Posted on Oct 20, 2017
While being a landlord is often a difficult job, the tax benefits that come with owning investment properties help sweeten the deal. Whether you are already a landlord or thinking of investing in property, learn about the investment property tax benefits available to landlords.
Mortgage Interest Deduction
Your mortgage loan accrues interest, just as other types of loans do. When you run a property for investment (rather than as your primary residence), you are able to deduct the mortgage interest on your taxes.
Landlords can also deduct interest from home equity loans, which are loans taken out with the intention of improving a property.
Homes must be less than $1 million to qualify for the mortgage interest deduction. Thus, if you own a building assessed for more than $1 million, you can’t take this deduction.
Real Estate Tax Deduction
Landlords also get to deduct real estate taxes paid to the town or city. These taxes may be part of your mortgage payment if you have an escrow account, or you may make quarterly payments to your city. Deducting the real estate taxes allows you to offset rental income.
Home Improvement and Travel Deductions
Whenever you visit your rental property, you can deduct your travel expenses. From gas mileage and rental car costs to airfare or hotel rooms, it’s all deductible — including your meals during your visit.
You’re also able to deduct home improvement expenses, including repairs made for your renters. Whether you repaint in between tenants or hire an electrician to install more outlets, you get to deduct what you paid.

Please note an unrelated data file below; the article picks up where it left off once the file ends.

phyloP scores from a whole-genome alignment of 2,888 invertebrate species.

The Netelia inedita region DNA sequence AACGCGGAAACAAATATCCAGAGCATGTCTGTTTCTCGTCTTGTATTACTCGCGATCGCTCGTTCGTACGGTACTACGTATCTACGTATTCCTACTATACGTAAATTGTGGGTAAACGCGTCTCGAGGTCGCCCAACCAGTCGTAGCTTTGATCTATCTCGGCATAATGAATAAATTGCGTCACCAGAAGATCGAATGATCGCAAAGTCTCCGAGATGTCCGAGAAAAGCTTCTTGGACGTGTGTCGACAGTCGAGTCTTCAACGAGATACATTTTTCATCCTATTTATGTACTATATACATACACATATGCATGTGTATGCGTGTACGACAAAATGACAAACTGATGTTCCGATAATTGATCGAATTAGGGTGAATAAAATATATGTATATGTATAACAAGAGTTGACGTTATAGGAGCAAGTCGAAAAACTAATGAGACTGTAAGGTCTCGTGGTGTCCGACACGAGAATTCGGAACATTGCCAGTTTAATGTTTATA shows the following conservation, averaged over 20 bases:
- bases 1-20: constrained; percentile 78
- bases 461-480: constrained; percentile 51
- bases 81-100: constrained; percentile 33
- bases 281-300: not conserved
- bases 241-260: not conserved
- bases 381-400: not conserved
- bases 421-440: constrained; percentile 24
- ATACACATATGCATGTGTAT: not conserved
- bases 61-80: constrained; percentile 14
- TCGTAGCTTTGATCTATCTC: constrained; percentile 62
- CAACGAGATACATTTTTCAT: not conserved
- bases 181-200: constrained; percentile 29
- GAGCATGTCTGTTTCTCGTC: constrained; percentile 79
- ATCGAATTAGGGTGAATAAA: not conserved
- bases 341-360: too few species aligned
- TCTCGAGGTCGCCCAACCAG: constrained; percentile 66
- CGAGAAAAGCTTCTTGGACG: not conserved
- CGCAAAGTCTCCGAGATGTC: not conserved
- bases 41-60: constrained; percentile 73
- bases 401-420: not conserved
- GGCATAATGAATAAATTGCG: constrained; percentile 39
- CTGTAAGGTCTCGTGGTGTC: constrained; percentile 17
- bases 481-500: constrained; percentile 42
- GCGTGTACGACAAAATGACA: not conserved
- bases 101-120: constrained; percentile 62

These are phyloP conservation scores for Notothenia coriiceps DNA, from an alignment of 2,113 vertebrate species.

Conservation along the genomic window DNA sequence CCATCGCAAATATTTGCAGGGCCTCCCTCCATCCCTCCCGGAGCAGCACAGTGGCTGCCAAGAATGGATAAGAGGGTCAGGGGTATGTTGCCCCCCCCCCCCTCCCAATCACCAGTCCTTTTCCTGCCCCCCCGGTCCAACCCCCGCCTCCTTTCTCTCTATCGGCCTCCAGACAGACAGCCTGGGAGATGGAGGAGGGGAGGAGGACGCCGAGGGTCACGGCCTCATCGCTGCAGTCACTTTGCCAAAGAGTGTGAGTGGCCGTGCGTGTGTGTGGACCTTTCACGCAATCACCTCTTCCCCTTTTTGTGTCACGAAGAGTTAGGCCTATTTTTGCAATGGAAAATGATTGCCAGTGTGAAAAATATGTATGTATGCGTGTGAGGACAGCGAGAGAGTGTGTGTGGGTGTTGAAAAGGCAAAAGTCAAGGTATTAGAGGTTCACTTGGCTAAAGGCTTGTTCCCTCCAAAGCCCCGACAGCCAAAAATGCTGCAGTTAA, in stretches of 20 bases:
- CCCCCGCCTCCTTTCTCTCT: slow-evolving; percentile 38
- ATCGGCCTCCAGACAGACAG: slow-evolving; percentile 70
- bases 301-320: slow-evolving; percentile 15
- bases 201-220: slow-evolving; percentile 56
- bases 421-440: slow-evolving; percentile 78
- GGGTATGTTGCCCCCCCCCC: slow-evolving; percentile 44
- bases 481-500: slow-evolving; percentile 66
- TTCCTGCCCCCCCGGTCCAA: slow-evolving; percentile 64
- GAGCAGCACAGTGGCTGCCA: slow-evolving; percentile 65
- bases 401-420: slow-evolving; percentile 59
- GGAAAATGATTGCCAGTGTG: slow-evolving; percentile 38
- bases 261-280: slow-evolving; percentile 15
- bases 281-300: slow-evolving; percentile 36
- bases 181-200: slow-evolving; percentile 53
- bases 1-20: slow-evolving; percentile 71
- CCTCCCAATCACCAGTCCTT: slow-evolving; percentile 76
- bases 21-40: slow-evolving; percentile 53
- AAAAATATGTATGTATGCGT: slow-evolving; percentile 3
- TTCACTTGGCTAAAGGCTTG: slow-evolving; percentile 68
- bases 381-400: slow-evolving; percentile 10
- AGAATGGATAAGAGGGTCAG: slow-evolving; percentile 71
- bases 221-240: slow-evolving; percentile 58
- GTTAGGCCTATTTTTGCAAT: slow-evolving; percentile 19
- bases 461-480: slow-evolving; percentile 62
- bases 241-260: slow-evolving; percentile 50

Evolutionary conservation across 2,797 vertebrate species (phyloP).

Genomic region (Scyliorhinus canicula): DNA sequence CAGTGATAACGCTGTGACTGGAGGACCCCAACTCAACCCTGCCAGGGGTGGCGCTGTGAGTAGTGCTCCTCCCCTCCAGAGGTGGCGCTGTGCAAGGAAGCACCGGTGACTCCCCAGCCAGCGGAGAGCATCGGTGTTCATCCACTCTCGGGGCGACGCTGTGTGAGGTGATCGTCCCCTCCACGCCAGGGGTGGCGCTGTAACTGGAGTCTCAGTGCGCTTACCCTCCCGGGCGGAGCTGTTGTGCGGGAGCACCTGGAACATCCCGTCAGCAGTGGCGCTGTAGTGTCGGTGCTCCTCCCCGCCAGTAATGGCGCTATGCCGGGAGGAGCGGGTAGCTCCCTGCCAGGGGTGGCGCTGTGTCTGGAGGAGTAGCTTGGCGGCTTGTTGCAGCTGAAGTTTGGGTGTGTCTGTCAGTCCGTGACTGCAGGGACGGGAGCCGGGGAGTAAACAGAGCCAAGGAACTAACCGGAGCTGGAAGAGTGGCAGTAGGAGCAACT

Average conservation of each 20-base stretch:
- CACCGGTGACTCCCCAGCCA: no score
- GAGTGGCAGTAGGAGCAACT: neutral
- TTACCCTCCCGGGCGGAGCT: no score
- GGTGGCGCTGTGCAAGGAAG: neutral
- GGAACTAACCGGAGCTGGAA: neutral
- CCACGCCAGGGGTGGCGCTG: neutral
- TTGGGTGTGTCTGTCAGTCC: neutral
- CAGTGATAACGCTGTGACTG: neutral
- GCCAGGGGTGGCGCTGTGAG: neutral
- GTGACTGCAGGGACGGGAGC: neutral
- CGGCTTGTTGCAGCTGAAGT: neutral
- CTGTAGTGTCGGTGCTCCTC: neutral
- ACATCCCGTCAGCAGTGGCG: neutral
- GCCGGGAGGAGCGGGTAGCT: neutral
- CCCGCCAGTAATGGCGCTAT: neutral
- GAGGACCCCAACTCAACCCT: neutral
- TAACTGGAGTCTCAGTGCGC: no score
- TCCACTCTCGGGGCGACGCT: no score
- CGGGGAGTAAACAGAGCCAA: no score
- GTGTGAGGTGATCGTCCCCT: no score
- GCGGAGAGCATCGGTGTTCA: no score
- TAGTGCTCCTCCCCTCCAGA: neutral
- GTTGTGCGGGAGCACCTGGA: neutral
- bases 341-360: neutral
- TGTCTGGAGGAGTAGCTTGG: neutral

If you pay a contractor over $600 in the course of a year, the IRS requires that you provide a 1099-MISC form. No matter how much you pay the contractor, you get to deduct it on your taxes.
Regarding any money you pay for homeowners association dues, condo fees are deductible on your taxes.
One of the biggest landlord tax benefits is the depreciation deduction landlords can take for their properties. The depreciation deduction reflects the natural breakdown of your property over time. For residential properties, the depreciation period is 27.5 years. Depreciation affects the home only, not the land on which it sits.
To figure out how much you’ll earn in depreciation each year, divide your home’s assessed value by 27.5. If your home’s assessed value is $300,000, you can claim $10,909 per year in depreciation. This offsets rental income, effectively lowering your tax liability.
If you pay any utilities for the rental property, you can deduct what you pay. While your tenants probably pay the utilities, you may be liable for expenses incurred while the unit is vacant, municipal water or garbage bills, or other costs. It’s all deductible, and offsets rental income.
Good record keeping is key when it comes to claiming your rental property tax deductions and providing evidence, should you receive an audit request. Always maintain copies of receipts, bills, travel expenses, mileage logs and other records that show what you spent on maintaining your rental properties
For more tips on becoming a landlord, including ways to maximize your real estate income, become an American Apartment Owners Association member today.